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Remittance surges 23pc in first month of FY 20-21

KATHMANDU, SEPTEMBER 25

Against the general expectation that remittances would take a major hit due to the coronavirus pandemic, the money sent home by Nepali migrants in the first month (mid-July to mid-August) of fiscal year 2020- 21 surged by 23 per cent.

The Macroeconomic Update of the first month of the current fiscal year unveiled by Nepal Rastra Bank (NRB) today reveals that remittance inflow surged to a whopping Rs 92.71 billion in the review month compared to an increase of two per cent in the same period of the previous year.

According to Gunakar Bhatta, spokesperson for NRB, remittance inflow may have gone up significantly as everybody was forced to send funds home through the formal channels only.

Stating the rise in remittance inflow is in line with the global trend, he added, “The returnees have also brought back cash in recent months, while they used to splurge on gifts and other personal items earlier.”

Senior Economist Chandra Mani Adhikari, meanwhile, opined that the impact of the coronavirus pandemic on remittance is not quite visible yet.

“Thousands of Nepali migrants employed abroad, especially in the Gulf nations, are expected to return, which will take a bite out of the remittance in the coming months for sure,” he said, adding that the strengthening of the US dollar in the review period also made it appear as if the remittance flow had gone up significantly.

In the first month of 2020-21, merchandise exports increased 8.9 per cent to Rs 9.62 billion compared to an increase of 27.7 per cent a year ago. Meanwhile, merchandise imports decreased 19.6 per cent to Rs 85.81 billion against a decrease of 11.5 per cent a year ago.

While the country’s imports continue to exceed exports, the total trade deficit narrowed down 22.2 per cent to Rs 76.19 billion in the first month of fiscal 2020-21. Such deficit had contracted 13.9 per cent in the corresponding period of the previous year. The export-import ratio increased to 11.2 per cent in the review period from 8.3 per cent in the corresponding period of the previous year.

Consequently, the balance of payments (BoP) registered a surplus of Rs 51.46 billion in the review period. Such surplus was Rs 6.05 billion in the same period of the previous year, as per the NRB report.

Meanwhile, the current account remained at a surplus of Rs 25.41 billion in the review month against a deficit of Rs 9.34 billion in the same period of the previous year.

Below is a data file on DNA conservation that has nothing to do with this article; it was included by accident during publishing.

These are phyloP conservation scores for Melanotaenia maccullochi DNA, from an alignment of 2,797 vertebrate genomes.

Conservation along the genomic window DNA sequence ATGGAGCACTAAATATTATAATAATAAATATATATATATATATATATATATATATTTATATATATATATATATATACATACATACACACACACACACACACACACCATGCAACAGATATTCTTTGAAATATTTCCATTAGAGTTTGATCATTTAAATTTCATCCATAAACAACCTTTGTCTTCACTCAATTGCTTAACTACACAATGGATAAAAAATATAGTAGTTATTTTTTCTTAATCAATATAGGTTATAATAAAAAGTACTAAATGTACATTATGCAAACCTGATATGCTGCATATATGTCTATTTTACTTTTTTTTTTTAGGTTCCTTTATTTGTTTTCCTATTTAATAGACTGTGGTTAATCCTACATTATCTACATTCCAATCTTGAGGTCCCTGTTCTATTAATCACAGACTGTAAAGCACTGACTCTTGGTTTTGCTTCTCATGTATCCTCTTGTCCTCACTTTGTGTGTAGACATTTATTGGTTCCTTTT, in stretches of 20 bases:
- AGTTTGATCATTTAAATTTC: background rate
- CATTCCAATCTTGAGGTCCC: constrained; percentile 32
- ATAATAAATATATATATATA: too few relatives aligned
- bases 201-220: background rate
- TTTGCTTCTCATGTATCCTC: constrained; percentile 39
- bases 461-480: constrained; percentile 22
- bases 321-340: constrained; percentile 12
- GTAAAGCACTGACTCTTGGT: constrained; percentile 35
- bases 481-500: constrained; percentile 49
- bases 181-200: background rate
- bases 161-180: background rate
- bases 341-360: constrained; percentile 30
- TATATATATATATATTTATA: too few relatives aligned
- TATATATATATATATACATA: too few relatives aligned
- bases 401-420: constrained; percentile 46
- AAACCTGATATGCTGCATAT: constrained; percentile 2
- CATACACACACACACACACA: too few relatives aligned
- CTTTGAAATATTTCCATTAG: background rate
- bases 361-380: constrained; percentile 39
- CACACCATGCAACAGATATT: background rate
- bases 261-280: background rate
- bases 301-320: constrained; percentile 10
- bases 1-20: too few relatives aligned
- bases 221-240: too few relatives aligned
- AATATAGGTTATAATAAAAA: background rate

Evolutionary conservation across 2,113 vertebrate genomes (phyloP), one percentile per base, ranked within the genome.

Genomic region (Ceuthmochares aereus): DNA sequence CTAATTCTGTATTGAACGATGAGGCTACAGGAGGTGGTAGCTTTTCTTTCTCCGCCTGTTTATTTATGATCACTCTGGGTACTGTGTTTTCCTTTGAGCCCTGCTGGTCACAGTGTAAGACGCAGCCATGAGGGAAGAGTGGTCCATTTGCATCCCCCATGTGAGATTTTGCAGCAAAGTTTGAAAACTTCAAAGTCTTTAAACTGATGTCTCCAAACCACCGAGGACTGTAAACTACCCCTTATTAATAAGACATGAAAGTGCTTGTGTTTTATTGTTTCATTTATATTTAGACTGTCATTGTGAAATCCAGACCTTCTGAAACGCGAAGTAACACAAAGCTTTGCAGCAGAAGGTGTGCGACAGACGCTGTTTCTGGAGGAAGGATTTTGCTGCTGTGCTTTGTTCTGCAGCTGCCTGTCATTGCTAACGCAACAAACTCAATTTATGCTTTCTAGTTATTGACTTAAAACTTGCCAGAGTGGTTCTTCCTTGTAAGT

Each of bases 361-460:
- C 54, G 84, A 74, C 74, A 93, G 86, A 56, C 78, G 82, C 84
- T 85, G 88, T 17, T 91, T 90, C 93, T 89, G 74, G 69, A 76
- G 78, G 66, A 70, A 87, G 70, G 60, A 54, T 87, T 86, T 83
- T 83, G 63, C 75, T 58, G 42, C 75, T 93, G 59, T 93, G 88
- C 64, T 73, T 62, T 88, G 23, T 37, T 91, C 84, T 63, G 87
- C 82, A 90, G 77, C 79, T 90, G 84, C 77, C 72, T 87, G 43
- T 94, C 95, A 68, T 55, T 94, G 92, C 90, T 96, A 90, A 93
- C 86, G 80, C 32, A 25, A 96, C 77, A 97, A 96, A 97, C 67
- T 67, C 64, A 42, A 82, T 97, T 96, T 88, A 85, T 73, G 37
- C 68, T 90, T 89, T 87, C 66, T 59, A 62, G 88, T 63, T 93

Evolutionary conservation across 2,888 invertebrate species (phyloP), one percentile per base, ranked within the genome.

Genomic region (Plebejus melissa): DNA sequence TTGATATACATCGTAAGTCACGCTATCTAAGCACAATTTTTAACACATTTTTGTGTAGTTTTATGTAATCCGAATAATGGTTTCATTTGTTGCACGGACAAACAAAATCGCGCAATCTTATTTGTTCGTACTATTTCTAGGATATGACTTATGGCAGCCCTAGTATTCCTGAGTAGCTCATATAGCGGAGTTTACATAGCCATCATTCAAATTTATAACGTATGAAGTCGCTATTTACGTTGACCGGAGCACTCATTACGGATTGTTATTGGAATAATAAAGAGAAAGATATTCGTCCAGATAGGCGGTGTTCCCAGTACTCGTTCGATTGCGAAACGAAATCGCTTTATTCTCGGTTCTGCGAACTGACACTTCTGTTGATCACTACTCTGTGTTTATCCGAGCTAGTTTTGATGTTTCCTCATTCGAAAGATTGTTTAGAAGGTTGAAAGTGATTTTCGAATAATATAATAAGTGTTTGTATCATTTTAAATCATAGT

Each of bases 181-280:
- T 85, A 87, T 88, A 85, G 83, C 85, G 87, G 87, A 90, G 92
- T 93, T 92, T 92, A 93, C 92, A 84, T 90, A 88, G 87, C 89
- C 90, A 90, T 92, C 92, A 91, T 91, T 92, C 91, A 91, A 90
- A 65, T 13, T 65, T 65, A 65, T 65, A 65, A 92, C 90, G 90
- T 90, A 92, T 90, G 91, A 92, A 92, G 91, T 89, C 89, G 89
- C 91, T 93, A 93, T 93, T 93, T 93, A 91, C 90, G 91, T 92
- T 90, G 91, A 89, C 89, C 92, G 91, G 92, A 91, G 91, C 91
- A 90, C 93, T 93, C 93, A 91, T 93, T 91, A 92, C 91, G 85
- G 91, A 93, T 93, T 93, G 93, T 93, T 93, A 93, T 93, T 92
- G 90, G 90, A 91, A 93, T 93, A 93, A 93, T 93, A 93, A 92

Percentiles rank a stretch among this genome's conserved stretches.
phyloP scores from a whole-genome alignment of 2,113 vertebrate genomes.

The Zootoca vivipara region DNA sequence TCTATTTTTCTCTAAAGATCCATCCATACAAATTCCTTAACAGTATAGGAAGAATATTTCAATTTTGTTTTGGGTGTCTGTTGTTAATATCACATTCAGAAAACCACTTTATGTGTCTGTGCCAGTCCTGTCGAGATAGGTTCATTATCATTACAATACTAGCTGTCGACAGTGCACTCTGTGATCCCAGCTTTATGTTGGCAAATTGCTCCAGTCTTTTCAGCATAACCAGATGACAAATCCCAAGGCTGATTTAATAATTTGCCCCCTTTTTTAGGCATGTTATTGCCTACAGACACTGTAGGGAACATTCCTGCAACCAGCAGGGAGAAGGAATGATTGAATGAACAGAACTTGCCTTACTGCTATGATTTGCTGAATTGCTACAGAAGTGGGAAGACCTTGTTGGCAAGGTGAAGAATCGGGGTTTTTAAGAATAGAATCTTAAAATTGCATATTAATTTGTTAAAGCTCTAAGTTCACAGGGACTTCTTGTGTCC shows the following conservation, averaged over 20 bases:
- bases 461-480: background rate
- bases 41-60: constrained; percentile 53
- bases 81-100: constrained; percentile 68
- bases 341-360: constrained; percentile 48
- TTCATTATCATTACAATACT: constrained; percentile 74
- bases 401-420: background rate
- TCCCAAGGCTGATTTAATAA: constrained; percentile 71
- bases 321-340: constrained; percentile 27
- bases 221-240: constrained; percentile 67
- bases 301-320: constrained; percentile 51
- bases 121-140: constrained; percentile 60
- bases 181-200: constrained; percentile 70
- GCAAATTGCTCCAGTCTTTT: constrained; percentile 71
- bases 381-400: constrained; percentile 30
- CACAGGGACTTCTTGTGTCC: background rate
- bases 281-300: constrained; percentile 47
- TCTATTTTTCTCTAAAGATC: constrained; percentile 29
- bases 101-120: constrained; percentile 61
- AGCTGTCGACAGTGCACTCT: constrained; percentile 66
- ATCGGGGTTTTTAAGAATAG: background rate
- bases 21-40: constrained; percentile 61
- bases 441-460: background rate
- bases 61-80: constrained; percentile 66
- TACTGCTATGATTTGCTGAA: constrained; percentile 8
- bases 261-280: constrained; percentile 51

The country’s gross foreign exchange reserves in US dollar terms increased to $12.02 billion in mid-August 2020 from $11.65 billion in mid-July 2020.

With this, the foreign exchange adequacy has increased significantly.

Based on the imports of the first month of 2020-21, the foreign exchange reserves of the banking sector is sufficient to cover the prospective merchandise imports of 17.3 months, and merchandise and services imports of 15.6 months. The ratio of reserves-to-GDP, reserves-to-imports and reserves-to-M2 stood at 38.1 per cent, 129.7 per cent and 33.8 per cent, respectively, in mid-August 2020. Such ratios were 37.2 per cent, 105.7 per cent and 33.1 per cent, respectively, in mid-July 2020.

As an adverse impact of the pandemic, the government’s spending and revenue collection have been affected.

In the review period, total expenditure of the federal government based on banking transactions (excluding direct payments and unrealised cheques) stood at Rs 1.95 billion. Such expenditure was Rs 2.62 billion in the corresponding period of the previous year.

Similarly, revenue collection based on banking transactions (including the amount to be transferred to provincial and local governments) stood at Rs 58.81 billion. Total government revenue was Rs 77.53 billion in the corresponding period of the previous year.

The deposit mobilisation and credit disbursement of banks and financial institutions (BFIs) also dropped, shows the NRB report. While deposits at BFIs decreased 0.1 per cent in the review period compared to a contraction of 0.4 per cent in the corresponding period of the previous year, private sector credit from BFIs decreased 0.5 per cent in the review period compared to a growth of 0.5 per cent in the corresponding period of the previous year.

 


A version of this article appears in print on September 26, 2020 of The Himalayan Times.


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